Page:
Hair salons and beauticians are among the close contact services set to reopen in Northern Ireland today.
One of the most anticipated steps out of coronavirus restrictions yet, those desperate to tame their lockdown manes or even get a tattoo will finally be welcomed back, albeit while strictly adhering to social distancing measures.
Also permitted from Friday, outdoor sport organised by an affiliated club will be extended to include squad training.
Competitive outdoor sport with participant numbers not exceeding 100 and no spectators will also resume.
Young drivers keen to finally pass their test will be allowed to resume driving lessons, theory and driving tests.
Other activities restarting include outdoor static band practice and rehearsal in agreed locations.
This week has already seen the remainder of secondary school pupils return to school, along with a limited number of outdoor retail opening including garden centres and car dealerships.
Click and collect services for non-essential retail has already returned as well as training for outdoor sports clubs.
Looking forward, the Executive has signposted two other key dates to lift restrictions.
From April 30, the number of people allowed to gather in private gardens will increase to 15 people from no more than three households.
Individual training will also be allowed in gyms, swimming pools and other large venues.
An indicative date of May 24, if current Covid figures allow, will see all hospitality reopen indoors with mitigations.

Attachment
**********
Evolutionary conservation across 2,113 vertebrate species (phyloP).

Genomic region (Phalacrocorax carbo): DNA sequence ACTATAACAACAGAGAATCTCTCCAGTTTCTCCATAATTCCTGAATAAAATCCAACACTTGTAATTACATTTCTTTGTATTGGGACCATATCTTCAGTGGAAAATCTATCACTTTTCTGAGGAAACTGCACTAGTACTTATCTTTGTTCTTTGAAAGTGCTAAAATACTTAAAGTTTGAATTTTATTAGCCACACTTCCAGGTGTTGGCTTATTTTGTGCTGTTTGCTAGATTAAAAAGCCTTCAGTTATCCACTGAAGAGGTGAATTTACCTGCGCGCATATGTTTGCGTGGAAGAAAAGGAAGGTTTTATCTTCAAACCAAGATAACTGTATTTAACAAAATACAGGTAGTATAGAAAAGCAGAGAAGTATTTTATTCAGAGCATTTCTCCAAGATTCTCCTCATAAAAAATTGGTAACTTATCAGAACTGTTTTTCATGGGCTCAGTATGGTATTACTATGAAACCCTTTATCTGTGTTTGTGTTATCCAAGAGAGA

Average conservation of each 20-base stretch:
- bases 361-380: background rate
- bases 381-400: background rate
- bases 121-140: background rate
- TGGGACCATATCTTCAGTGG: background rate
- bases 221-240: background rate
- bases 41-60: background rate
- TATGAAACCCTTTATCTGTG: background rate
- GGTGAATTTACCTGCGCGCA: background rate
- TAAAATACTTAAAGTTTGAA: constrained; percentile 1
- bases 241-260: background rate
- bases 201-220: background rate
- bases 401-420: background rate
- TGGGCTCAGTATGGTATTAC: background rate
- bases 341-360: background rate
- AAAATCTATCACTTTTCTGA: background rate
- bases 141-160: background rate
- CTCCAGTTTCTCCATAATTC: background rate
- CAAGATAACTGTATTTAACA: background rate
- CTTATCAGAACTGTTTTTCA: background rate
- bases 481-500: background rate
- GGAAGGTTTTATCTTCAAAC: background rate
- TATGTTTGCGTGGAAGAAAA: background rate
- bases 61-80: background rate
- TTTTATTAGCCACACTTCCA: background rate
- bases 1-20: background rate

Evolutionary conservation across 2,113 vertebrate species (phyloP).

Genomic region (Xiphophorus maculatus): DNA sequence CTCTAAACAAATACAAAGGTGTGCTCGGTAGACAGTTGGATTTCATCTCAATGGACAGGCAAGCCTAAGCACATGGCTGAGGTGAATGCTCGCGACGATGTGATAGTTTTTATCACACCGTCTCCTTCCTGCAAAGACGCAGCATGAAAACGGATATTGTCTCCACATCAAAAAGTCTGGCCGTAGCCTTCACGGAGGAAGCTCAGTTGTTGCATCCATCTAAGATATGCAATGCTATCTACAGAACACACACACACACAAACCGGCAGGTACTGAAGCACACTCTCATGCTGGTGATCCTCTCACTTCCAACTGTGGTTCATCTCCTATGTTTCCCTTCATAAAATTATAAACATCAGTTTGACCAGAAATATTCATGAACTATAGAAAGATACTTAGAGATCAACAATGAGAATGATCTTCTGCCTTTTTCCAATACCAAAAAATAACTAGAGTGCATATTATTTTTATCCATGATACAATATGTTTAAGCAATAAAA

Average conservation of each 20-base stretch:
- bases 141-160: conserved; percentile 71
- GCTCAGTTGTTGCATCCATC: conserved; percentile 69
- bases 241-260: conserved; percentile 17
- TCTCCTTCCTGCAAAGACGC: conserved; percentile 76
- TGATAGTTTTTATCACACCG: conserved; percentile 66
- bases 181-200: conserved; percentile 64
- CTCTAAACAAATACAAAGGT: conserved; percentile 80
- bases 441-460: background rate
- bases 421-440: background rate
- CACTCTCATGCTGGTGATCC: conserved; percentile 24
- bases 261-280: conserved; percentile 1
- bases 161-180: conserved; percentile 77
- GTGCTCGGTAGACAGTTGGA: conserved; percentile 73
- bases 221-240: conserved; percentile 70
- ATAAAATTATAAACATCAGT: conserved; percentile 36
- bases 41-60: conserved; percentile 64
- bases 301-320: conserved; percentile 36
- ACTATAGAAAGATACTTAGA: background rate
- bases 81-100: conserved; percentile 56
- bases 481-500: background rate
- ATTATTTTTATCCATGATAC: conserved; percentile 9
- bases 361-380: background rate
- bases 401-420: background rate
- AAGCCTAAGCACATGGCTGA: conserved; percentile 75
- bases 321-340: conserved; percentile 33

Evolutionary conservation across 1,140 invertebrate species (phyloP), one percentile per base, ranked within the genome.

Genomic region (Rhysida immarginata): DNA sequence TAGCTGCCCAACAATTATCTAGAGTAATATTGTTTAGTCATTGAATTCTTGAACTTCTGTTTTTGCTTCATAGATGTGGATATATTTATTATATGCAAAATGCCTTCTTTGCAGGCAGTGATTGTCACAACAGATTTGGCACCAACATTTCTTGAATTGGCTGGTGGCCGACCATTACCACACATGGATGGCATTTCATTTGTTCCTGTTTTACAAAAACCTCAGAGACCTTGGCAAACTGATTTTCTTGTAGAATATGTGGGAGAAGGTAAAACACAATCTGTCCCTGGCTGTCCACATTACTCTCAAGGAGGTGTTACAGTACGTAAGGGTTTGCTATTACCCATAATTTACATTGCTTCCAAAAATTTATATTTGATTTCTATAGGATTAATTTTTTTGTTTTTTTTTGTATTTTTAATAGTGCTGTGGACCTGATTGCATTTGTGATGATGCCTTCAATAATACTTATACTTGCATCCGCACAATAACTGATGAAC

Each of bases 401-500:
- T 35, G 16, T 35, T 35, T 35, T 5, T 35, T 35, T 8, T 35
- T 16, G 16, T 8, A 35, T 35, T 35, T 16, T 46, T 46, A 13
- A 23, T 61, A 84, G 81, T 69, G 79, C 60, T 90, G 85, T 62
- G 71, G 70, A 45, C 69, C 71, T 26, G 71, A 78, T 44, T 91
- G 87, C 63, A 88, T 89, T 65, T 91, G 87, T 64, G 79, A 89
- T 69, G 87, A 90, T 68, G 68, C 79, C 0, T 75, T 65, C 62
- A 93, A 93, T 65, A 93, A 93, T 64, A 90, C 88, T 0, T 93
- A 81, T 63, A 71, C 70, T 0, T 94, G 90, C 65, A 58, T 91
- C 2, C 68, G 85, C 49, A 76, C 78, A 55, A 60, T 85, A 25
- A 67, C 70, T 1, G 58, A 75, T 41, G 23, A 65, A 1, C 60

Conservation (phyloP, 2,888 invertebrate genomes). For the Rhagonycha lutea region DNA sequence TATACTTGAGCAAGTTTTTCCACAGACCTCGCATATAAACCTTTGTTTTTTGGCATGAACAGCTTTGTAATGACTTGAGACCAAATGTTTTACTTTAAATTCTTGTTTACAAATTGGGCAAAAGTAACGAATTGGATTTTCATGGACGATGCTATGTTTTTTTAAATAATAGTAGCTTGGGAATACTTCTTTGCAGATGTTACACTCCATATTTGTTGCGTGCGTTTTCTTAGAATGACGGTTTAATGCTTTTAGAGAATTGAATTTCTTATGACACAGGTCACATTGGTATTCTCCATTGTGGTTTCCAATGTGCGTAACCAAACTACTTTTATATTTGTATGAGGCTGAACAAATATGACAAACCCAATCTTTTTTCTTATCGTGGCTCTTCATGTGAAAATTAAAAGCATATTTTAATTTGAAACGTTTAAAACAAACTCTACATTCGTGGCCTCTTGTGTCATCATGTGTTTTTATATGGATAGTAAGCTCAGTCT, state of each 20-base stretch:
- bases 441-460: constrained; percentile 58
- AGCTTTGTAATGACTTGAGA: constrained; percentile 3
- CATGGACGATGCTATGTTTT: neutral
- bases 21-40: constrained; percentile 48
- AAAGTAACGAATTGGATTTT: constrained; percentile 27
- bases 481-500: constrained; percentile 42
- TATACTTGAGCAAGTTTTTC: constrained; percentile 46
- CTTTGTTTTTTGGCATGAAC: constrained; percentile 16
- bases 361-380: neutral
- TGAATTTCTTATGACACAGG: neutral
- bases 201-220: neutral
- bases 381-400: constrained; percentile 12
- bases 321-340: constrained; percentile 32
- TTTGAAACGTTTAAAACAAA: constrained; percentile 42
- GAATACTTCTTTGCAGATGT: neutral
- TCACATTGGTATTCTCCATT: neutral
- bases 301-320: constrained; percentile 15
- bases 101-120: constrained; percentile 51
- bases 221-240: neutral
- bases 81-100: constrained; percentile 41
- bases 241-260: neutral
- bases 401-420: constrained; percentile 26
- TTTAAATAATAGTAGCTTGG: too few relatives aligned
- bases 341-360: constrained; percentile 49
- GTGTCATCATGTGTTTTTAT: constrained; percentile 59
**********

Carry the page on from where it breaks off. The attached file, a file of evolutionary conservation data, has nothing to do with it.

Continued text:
In addition, indoor visits in private homes, the reopening of the remainder of tourist accommodation and indoor visitor attractions will also return.
As progress on lifting restrictions continues, uncertainty remains on whether or not Northern Ireland will introduce measures such as vaccine passports.
Health Minister Robin Swann has said he favours limiting such options to international travel and large events, but said he would not back imposing them on local hospitality or close-contact services.
He also raised concerns about the different pace of the vaccine rollout in Northern Ireland and the Irish Republic, but said he was confident that any gap would be closed within months.
Mr Swann later spoke out against failures in securing data from Irish authorities on the amount of international passengers arriving on the island.
He also warned of the need to protect Northern Ireland's supply line of medicines as a result of the Northern Ireland protocol.
With Northern Ireland currently receiving 98% of its supplies from Great Britain, a one-year grace period delaying this part of the trade arrangement is due to end this year.
The UK is currently negotiating with the EU to extend the grace period in relation to medicines and medical supplies.
Mr Swann said he could not stand by if the negotiations resulted in any future delays.
“It would be unacceptable that our medicines or medical devices are impacted and the supply of them,” he said.
“We are a small part of the overall UK market in regards to many of these big pharma companies and I see no reason why we should be treated differently."